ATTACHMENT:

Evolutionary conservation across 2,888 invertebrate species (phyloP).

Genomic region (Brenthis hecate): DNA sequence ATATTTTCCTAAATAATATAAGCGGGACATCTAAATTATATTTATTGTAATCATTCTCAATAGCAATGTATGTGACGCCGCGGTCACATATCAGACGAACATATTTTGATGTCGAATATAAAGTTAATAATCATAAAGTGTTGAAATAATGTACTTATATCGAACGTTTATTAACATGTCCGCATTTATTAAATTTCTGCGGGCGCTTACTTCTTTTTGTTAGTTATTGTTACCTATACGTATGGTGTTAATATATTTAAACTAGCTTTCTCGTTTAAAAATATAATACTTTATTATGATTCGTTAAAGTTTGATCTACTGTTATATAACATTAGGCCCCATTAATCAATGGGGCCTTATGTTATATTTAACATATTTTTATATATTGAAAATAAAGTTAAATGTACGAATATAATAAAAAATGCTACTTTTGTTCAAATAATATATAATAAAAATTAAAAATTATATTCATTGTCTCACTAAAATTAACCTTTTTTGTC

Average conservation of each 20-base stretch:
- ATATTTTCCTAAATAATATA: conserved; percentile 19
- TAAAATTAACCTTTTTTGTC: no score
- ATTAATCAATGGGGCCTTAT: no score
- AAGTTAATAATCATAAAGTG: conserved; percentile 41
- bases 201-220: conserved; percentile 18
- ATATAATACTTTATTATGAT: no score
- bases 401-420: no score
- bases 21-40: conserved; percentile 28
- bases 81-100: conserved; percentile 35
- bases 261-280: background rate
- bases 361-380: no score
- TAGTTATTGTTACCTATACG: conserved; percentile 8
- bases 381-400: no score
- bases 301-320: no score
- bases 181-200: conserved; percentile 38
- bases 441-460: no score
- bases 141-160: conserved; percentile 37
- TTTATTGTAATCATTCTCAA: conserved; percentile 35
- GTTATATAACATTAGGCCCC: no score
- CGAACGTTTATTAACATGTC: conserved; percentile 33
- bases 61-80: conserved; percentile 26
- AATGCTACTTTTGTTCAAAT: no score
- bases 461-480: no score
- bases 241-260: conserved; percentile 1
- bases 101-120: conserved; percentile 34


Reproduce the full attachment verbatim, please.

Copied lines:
Evolutionary conservation across 2,888 invertebrate species (phyloP).

Genomic region (Brenthis hecate): DNA sequence ATATTTTCCTAAATAATATAAGCGGGACATCTAAATTATATTTATTGTAATCATTCTCAATAGCAATGTATGTGACGCCGCGGTCACATATCAGACGAACATATTTTGATGTCGAATATAAAGTTAATAATCATAAAGTGTTGAAATAATGTACTTATATCGAACGTTTATTAACATGTCCGCATTTATTAAATTTCTGCGGGCGCTTACTTCTTTTTGTTAGTTATTGTTACCTATACGTATGGTGTTAATATATTTAAACTAGCTTTCTCGTTTAAAAATATAATACTTTATTATGATTCGTTAAAGTTTGATCTACTGTTATATAACATTAGGCCCCATTAATCAATGGGGCCTTATGTTATATTTAACATATTTTTATATATTGAAAATAAAGTTAAATGTACGAATATAATAAAAAATGCTACTTTTGTTCAAATAATATATAATAAAAATTAAAAATTATATTCATTGTCTCACTAAAATTAACCTTTTTTGTC

Average conservation of each 20-base stretch:
- ATATTTTCCTAAATAATATA: conserved; percentile 19
- TAAAATTAACCTTTTTTGTC: no score
- ATTAATCAATGGGGCCTTAT: no score
- AAGTTAATAATCATAAAGTG: conserved; percentile 41
- bases 201-220: conserved; percentile 18
- ATATAATACTTTATTATGAT: no score
- bases 401-420: no score
- bases 21-40: conserved; percentile 28
- bases 81-100: conserved; percentile 35
- bases 261-280: background rate
- bases 361-380: no score
- TAGTTATTGTTACCTATACG: conserved; percentile 8
- bases 381-400: no score
- bases 301-320: no score
- bases 181-200: conserved; percentile 38
- bases 441-460: no score
- bases 141-160: conserved; percentile 37
- TTTATTGTAATCATTCTCAA: conserved; percentile 35
- GTTATATAACATTAGGCCCC: no score
- CGAACGTTTATTAACATGTC: conserved; percentile 33
- bases 61-80: conserved; percentile 26
- AATGCTACTTTTGTTCAAAT: no score
- bases 461-480: no score
- bases 241-260: conserved; percentile 1
- bases 101-120: conserved; percentile 34